Johnny Depp went on the record today saying that he is a victim of cancel culture and that “no one is safe” from the movement, calling on people to “stand up” for people facing “injustice”.
“It can be seen as an event in history that lasted for however long it lasted, this cancel culture, this instant rush to judgement based on what essentially amounts to polluted air,” he commented ahead of receiving the honorary Donostia Award at this year’s San Sebastian Film Festival.
“It’s so far out of hand now that I can promise you that no one is safe. Not one of you. No one out that door. No one is safe,” he continued. “It takes one sentence and there’s no more ground, the carpet has been pulled. It’s not just me that this has happened to, it’s happened to a lot of people. This type of thing has happened to women, men. Sadly at a certain point they begin to think that it’s normal. Or that it’s them. When it’s not.”
In what appeared to be a reference to his high-profile libel case with UK newspaper The Sun over its branding of him as a “wife-beater”, which he lost last year, Depp said, “It doesn’t matter if a judgement, per se, has taken some artistic license. When there’s an injustice, whether it’s against you or someone you love, or someone you believe in – stand up, don’t sit down. ‘Cause they need you.”
Fallout from the UK verdict included Warner Bros dropping Depp from its Fantastic Beasts franchise. The star has a blockbuster $50M defamation lawsuit against ex-wife Amber Heard scheduled to go to trial in the U.S. next year; Heard is pursuing a $100M counterclaim. More on that here.
Depp was fairly low-energy during today’s press conference but seemed willing to engage with attending journalists, clapping everyone in the room when he arrived, and didn’t appear to have an issue with addressing sensitive topics, which tend to dog the actor at this stage in his career.
Transgender Netflix workers plan walkout over Dave Chappelle controversy
The business issues caused by a controversial Dave Chappelle comedy special are apparently anything but funny.
Transgender Netflix employees are planning an Oct. 20 walkout from the streaming service in response to a bevy of ongoing issues that all connect back to 48-year-old Chapelle’s “The Closer,” according to the Verge.
A source told The Post that Field was suspended not for the tweets but instead for intruding, along with two others, into an executives-only meeting.
“I’m going to take a few days off to decompress and try to figure out where I’m at. At the very least, I feel vindicated,” Field tweeted.
Despite that, Netflix’s trans employee resource group is still moving forward with a planned walkout next week, according to the Verge, which obtained their internal memo.
“Trans Lives Matter. Trans Rights Matter. And as an organization, Netflix has continually failed to show deep care in our mission to Entertain the World by repeatedly releasing content that harms the Trans community and continually failing to create content that represents and uplifts Trans content. We can and must do better!” a leader of the movement reportedly wrote.
Adding fuel to the fire, co-CEO Ted Sarandos defended Chappelle in an email to employees amid the debacle this week.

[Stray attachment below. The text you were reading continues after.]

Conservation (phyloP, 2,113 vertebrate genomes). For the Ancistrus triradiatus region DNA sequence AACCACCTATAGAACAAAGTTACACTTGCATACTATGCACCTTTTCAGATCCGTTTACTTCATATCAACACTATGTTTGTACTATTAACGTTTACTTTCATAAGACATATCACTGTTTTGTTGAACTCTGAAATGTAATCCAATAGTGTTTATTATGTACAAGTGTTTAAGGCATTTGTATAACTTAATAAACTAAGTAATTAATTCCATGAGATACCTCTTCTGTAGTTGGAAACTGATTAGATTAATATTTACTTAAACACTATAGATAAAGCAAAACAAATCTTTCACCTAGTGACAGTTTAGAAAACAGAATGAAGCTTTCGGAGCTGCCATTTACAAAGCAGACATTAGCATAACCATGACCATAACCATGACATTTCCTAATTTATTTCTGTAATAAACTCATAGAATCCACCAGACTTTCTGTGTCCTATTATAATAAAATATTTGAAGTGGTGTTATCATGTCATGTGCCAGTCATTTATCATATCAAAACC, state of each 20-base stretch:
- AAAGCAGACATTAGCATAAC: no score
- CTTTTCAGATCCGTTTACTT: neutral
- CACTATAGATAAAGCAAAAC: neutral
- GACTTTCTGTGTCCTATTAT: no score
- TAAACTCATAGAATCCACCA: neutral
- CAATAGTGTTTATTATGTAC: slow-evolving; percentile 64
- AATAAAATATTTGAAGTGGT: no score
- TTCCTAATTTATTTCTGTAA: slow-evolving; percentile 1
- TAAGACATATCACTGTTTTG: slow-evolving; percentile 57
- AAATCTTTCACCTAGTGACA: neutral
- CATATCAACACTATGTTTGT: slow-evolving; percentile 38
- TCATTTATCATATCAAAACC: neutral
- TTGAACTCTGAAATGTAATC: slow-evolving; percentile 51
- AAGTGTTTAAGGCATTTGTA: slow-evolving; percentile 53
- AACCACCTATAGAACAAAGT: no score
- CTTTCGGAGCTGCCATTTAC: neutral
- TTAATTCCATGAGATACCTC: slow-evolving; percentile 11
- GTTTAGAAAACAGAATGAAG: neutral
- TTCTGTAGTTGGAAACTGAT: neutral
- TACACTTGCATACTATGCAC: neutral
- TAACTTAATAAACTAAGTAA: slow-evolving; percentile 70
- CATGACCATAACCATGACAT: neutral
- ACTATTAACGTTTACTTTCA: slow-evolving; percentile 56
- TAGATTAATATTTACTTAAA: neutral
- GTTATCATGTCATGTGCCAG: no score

Rotten Tomatoes Tries To Hide That Audiences Hate ‘Fauci’ Doc
By popular demand, Rotten Tomatoes has reinstated the Audience Score for Disney’s Fauci documentary.
Fauci, the worst movie in the history of IMDb
Jon Stewart says Trump has ‘a very good chance’ in 2024
“I think he’s got it — he’s got a very good chance. And they’re smarter about it,” Stewart said Sunday during an interview with David Remnick at the 22nd annual New Yorker Festival.
“The danger of the coup — again, Jan. 6 is the TV event moment of it,” the host of “The Problem with Jon Stewart” on Apple TV+, said of the riot by Trump supporters at the Capitol earlier this year. “It’s the special that came out. And that’s what all the TV networks were focused on.”
“He’s brilliant at understanding what will drive the television narratives,” Stewart said, referring to Trump.
Stewart also predicted that if Trump runs again, it will “all be about Jan. 6 and ‘Stop the Steal.'”
“But what I think they really learned from this exercise was there are really specific pivot points within the American electoral system, and those pivot points are generally the administration of elections run by partisans, but not ideologues,” he said.
The “actual danger of what happened” at the Capitol in January, Stewart added, “is that it exposed a fragility at a level that is not flashy, or sexy, or known.”
While Trump has repeatedly teased a potential 2024 White House bid, he hasn’t formally declared his candidacy.
“I thought he disqualified himself at every turn [in 2016],” the former “Daily Show” host said of Trump, adding that the former president displayed an “antibiotic-resistant strain of populism.”
“He came at the right moment for that audience with the right message, and unapologetic. And in a lot of ways, I think every time you thought that something was disqualifying or something would defeat him, but for those of us who have been in New York, we probably saw like, if nothing else, the dude’s resilient,” Stewart, 58, said.
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